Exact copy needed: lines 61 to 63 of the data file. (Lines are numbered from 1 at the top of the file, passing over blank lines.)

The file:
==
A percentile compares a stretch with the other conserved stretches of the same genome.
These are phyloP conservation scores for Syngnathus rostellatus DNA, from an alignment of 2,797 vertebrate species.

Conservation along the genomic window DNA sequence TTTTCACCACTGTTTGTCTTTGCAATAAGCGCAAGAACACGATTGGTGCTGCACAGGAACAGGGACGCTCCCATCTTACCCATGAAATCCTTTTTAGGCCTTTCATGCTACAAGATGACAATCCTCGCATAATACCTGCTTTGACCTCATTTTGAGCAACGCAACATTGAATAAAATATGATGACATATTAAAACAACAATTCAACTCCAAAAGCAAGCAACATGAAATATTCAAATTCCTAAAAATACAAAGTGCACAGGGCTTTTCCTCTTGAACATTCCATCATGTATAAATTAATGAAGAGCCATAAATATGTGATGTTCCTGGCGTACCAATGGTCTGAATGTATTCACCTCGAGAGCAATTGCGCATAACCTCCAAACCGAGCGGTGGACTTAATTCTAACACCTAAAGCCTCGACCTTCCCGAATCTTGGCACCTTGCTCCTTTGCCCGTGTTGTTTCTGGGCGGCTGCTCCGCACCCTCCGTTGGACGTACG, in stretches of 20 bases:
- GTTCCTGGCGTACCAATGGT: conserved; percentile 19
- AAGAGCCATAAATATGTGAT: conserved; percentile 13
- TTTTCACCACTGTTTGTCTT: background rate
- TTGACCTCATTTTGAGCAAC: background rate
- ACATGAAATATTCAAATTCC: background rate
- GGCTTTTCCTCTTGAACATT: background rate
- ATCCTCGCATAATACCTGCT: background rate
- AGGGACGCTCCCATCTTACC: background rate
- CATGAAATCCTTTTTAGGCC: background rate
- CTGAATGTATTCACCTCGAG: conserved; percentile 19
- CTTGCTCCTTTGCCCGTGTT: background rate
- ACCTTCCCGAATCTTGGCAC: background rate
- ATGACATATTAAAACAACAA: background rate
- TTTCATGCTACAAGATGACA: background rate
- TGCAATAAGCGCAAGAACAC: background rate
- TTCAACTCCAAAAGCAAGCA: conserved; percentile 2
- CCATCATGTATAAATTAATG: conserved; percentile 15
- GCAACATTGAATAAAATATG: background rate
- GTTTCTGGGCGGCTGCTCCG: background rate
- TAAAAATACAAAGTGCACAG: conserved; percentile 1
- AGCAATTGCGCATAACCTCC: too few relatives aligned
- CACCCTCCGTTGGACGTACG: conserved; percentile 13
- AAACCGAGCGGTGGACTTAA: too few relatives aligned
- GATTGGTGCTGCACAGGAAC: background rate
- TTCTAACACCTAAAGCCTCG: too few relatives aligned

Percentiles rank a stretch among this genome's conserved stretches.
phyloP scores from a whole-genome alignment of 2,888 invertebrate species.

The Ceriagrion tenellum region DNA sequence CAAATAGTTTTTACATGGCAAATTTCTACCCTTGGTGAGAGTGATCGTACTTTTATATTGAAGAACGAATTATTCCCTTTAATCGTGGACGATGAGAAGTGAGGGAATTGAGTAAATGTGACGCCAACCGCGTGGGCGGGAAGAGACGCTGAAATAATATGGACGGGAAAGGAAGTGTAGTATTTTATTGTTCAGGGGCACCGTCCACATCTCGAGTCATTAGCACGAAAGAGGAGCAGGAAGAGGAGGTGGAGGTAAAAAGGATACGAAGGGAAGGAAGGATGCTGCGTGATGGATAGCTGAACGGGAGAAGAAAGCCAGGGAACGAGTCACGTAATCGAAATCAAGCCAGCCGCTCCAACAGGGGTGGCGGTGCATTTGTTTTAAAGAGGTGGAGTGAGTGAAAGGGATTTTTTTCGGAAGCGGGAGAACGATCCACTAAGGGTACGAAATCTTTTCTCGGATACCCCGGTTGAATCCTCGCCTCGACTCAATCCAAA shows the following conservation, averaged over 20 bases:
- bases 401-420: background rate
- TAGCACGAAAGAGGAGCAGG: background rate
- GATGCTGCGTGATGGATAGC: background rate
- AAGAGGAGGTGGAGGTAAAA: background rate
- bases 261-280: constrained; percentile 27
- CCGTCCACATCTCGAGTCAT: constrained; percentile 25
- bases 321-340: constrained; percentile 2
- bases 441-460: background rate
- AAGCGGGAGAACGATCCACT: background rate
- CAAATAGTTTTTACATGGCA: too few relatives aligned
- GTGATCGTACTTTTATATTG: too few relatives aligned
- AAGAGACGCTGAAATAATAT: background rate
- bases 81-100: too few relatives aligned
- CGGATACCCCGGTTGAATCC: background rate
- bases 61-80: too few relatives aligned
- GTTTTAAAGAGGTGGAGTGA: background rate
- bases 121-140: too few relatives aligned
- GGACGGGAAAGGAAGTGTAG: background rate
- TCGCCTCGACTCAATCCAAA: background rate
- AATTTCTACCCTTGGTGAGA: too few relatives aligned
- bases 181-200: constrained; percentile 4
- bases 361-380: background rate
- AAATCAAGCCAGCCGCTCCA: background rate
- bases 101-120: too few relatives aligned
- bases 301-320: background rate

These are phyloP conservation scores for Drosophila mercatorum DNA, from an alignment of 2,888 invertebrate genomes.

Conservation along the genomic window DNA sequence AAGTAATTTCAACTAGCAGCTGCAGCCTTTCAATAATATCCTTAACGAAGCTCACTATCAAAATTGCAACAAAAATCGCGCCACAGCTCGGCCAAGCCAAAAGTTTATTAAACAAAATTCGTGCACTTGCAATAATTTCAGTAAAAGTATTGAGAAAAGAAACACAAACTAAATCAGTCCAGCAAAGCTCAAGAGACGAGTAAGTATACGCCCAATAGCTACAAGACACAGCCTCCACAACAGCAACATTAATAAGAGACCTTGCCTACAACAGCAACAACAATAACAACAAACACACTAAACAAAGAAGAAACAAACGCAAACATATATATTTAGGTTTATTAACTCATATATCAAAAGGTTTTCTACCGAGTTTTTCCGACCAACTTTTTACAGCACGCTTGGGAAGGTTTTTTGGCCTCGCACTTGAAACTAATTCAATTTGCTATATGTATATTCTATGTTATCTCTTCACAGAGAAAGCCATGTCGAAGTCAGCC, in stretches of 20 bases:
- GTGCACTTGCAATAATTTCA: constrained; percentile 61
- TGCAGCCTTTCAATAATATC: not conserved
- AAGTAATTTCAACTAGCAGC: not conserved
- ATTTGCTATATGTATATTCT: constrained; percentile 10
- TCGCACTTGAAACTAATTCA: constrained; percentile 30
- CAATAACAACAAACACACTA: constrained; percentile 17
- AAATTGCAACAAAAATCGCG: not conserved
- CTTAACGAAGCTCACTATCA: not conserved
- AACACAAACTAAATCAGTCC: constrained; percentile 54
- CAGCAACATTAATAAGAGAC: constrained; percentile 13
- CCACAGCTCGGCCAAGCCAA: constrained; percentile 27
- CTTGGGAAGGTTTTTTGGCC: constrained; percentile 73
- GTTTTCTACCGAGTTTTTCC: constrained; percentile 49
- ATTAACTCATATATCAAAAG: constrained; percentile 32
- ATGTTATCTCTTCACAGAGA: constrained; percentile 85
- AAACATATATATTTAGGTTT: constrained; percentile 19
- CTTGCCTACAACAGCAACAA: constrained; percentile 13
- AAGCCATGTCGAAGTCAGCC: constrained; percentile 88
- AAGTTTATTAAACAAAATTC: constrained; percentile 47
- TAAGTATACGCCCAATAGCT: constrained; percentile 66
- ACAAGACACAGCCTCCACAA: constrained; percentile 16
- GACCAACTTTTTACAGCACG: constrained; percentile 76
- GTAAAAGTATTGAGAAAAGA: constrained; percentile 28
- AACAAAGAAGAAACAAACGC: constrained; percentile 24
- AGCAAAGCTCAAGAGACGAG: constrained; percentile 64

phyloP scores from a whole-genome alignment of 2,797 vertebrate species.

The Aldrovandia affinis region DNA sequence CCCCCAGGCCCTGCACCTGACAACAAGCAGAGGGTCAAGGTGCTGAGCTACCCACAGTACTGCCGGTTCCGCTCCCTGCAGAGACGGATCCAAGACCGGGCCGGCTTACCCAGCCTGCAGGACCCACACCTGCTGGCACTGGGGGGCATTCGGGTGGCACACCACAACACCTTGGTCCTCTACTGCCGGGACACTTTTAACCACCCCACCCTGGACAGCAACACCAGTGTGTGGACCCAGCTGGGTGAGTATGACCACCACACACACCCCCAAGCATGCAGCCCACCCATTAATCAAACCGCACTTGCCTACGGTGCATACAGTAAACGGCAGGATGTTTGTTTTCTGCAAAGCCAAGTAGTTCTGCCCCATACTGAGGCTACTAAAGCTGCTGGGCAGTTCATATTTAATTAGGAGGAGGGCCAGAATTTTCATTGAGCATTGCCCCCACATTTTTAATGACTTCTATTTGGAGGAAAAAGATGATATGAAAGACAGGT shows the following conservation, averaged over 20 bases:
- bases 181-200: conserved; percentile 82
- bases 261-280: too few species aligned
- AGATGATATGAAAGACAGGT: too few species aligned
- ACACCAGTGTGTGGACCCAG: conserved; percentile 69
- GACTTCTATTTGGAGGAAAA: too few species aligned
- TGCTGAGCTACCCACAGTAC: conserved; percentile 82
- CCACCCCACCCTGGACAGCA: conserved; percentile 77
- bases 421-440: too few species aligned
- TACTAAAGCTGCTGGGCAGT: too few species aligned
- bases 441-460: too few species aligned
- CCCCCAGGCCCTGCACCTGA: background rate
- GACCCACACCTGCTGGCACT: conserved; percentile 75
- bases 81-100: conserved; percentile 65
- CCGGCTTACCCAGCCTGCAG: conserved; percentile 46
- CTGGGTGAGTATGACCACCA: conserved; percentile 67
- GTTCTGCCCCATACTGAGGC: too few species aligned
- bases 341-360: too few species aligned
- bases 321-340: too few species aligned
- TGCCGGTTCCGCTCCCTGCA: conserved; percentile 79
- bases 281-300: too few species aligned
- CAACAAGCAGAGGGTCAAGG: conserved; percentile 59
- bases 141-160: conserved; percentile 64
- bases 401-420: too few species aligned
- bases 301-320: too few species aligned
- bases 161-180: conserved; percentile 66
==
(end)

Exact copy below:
- AAGTAATTTCAACTAGCAGC: not conserved
- ATTTGCTATATGTATATTCT: constrained; percentile 10
- TCGCACTTGAAACTAATTCA: constrained; percentile 30